The blood of Christ is the foundation for our justification. Why? Because Heb 9:22 says, “Without the shedding of blood, there is no forgiveness of sins.”

To receive the forgiveness of sins, somebody must shed blood. But even if I do it myself – shed my own blood, it will not work – because my blood (and your blood) is dirty – not clean. Only Christ’s blood is pure and holy.

1 John “The blood of Christ purifies us from all wickedness and all unrighteousness.” God is able to remit our penalty and restore us to his favor and his grace.

In justification, your sins are NOT excused. Rather, your sins are PUNISHED in the person of Christ. That’s why he is called our substitute (propitiation).

We are justified only by faith. Our faith is the condition for justification – not on merit. It is not FOR faith but BY / THROUGH faith that we are justified.

This means, our faith is not a prize for our justification.

Let’s pray.

  • Oct 07 / 2018
  • Comments Off on God is in Control of Everything (Acts 12:1-11)
Acts: The Book of Mission, Pastor Heo, Sermons

God is in Control of Everything (Acts 12:1-11)

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God is in Control of Everything

Acts 12:1-11 (Pastor Heo)

12:1 It was about this time that King Herod arrested some who belonged to the church, intending to persecute them. 2 He had James, the brother of John, put to death with the sword. 3 When he saw that this pleased the Jews, he proceeded to seize Peter also. This happened during the Feast of Unleavened Bread. 4 After arresting him, he put him in prison, handing him over to be guarded by four squads of four soldiers each. Herod intended to bring him out for public trial after the Passover. 5 So Peter was kept in prison, but the church was earnestly praying to God for him. 6 The night before Herod was to bring him to trial, Peter was sleeping between two soldiers, bound with two chains, and sentries stood guard at the entrance. 7 Suddenly an angel of the Lord appeared and a light shone in the cell. He struck Peter on the side and woke him up. “Quick, get up!” he said, and the chains fell off Peter’s wrists. 8 Then the angel said to him, “Put on your clothes and sandals.” And Peter did so. “Wrap your cloak around you and follow me,” the angel told him. 9 Peter followed him out of the prison, but he had no idea that what the angel was doing was really happening; he thought he was seeing a vision. 10 They passed the first and second guards and came to the iron gate leading to the city. It opened for them by itself, and they went through it. When they had walked the length of one street, suddenly the angel left him. 11 Then Peter came to himself and said, “Now I know without a doubt that the Lord sent his angel and rescued me from Herod’s clutches and from everything the Jewish people were anticipating.”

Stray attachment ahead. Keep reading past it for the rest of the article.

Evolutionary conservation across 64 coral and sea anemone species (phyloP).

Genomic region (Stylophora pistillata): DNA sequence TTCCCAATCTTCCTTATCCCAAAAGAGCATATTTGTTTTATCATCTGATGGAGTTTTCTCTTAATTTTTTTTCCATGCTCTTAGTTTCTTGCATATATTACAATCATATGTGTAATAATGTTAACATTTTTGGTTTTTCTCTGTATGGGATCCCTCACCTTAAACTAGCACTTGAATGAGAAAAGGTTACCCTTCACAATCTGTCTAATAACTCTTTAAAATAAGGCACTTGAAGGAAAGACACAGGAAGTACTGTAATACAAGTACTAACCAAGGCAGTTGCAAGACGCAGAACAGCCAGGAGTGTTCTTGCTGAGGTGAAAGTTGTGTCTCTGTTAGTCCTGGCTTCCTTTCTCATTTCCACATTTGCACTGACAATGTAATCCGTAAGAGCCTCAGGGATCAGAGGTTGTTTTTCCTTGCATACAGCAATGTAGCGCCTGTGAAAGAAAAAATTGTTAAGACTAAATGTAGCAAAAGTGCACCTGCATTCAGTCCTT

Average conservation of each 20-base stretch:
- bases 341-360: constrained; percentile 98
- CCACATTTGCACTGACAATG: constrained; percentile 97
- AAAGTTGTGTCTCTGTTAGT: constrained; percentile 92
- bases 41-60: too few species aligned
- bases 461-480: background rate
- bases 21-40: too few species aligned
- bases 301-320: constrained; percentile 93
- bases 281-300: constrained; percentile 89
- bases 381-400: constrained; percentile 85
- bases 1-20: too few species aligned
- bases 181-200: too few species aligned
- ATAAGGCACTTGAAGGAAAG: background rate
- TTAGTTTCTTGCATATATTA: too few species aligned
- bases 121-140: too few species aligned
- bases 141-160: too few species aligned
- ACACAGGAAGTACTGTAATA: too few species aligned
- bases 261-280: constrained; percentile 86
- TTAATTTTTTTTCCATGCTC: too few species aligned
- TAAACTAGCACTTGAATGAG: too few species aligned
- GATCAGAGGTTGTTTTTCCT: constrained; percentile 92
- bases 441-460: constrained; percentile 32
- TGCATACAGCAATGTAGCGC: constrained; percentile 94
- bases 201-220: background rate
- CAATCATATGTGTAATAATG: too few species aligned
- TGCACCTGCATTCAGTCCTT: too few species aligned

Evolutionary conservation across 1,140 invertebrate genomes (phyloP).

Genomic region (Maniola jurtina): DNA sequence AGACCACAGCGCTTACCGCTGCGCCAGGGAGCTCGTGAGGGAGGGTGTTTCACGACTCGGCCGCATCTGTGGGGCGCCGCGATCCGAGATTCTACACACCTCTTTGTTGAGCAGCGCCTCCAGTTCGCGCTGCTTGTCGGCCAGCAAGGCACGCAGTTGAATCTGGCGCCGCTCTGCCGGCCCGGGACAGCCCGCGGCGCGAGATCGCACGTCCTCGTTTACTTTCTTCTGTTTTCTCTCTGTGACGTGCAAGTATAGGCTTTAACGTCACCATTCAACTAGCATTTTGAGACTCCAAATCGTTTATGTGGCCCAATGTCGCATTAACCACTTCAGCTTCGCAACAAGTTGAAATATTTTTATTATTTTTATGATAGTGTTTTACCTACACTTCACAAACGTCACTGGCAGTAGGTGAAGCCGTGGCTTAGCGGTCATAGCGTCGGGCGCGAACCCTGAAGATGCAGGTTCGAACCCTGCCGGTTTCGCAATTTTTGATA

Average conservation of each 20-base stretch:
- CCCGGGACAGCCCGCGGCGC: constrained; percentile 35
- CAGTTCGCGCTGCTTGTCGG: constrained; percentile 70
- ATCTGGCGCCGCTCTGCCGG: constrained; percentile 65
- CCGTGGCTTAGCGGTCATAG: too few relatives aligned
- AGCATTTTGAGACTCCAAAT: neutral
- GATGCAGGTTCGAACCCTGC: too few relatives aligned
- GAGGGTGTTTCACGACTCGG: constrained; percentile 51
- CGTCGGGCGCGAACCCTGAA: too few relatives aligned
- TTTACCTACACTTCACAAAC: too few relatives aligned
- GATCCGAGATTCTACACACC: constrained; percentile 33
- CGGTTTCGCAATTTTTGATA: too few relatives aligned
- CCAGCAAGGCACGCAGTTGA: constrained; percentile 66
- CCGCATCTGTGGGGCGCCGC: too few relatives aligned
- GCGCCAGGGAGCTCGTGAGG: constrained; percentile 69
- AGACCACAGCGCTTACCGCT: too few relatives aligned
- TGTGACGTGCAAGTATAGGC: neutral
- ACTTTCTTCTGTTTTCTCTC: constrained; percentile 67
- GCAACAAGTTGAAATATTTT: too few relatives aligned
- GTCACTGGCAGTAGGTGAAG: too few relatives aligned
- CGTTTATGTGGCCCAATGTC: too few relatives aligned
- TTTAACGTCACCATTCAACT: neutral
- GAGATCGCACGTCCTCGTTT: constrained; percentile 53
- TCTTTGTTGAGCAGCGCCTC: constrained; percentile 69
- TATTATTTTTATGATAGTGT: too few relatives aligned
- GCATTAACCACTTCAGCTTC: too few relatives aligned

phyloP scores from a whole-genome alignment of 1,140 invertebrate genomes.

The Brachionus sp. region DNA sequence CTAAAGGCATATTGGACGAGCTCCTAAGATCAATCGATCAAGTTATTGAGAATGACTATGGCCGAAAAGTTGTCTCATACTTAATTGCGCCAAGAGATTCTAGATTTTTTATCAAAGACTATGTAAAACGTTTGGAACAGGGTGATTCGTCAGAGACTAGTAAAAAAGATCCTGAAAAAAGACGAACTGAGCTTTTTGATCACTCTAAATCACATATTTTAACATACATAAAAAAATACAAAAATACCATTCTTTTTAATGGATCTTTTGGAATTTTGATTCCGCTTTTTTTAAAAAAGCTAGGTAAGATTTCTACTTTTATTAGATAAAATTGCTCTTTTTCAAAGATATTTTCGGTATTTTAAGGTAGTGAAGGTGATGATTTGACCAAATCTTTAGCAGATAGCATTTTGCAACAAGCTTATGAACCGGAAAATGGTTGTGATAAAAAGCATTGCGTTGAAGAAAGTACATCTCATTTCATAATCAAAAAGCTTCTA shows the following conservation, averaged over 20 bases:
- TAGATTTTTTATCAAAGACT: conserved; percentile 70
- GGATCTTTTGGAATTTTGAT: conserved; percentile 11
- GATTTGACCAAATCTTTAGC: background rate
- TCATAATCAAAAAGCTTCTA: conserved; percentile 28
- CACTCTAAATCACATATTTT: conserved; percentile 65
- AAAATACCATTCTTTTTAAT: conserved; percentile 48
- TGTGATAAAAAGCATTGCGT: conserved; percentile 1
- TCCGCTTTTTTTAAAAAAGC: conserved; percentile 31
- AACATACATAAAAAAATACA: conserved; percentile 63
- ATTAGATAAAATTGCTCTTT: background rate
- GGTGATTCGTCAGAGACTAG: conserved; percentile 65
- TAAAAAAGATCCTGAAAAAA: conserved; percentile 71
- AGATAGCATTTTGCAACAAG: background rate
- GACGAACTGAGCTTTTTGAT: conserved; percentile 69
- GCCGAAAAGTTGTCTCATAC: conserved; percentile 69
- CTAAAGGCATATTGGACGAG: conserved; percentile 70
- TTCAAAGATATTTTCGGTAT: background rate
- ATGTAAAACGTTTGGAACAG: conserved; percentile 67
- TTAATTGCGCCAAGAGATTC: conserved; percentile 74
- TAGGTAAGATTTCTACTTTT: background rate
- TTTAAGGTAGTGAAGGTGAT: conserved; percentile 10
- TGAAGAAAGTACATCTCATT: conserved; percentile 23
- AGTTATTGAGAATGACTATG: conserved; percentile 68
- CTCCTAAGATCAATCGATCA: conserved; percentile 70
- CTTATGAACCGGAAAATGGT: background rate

Chp 8:1 “On that day, a great persecution broke out…”

The rapid growth of the church in Jerusalem brought fierce persecution. The Jews launched a direct attack upon the Christian leaders beyond mere threats and warnings – this time Herod had James executed and Peter arrested. These were tense and traumatic times, but the church began to pray earnestly.

It is important to remember that God wasn’t finished with the Jewish church, nor Jewish Christianity – even though the emphasis soon shifted to Paul and Gentile outreach. But still, God was working.

In this chapter, we can see 3 events:

  1. Herod killed James (one of the 12, the brother of John)
  2. Herod tried to kill Peter – but he was rescued by an angel of the Lord
  3. This Herod was killed by the hand of the angel of the Lord (maybe the same that rescued Peter)

v. 1-6

“12:1 It was about this time that King Herod arrested some who belonged to the church, intending to persecute them. 2 He had James, the brother of John, put to death with the sword. 3 When he saw that this pleased the Jews, he proceeded to seize Peter also. This happened during the Feast of Unleavened Bread. 4 After arresting him, he put him in prison, handing him over to be guarded by four squads of four soldiers each. Herod intended to bring him out for public trial after the Passover. 5 So Peter was kept in prison, but the church was earnestly praying to God for him. 6 The night before Herod was to bring him to trial, Peter was sleeping between two soldiers, bound with two chains, and sentries stood guard at the entrance.”

Who is this Herod? This evil, wicked Herod. In the NT, we can see several Herods. This one is the grandson of Herod the Great who killed all babies under 2 years old in Bethlehem and its vicinity – to kill Jesus.

In the NT, at least 4 generations of Herods are mentioned:

  1. Herod the Great – when Jesus was born (killed all babies in Bethlehem) – he also killed his wife, son, and daughters
  2. Herod Antipus – took his brother Philip’s wife (Herodius) as his wife – had John the Baptist beheaded – and was involved in the trial of Christ (Jesus called him “fox”)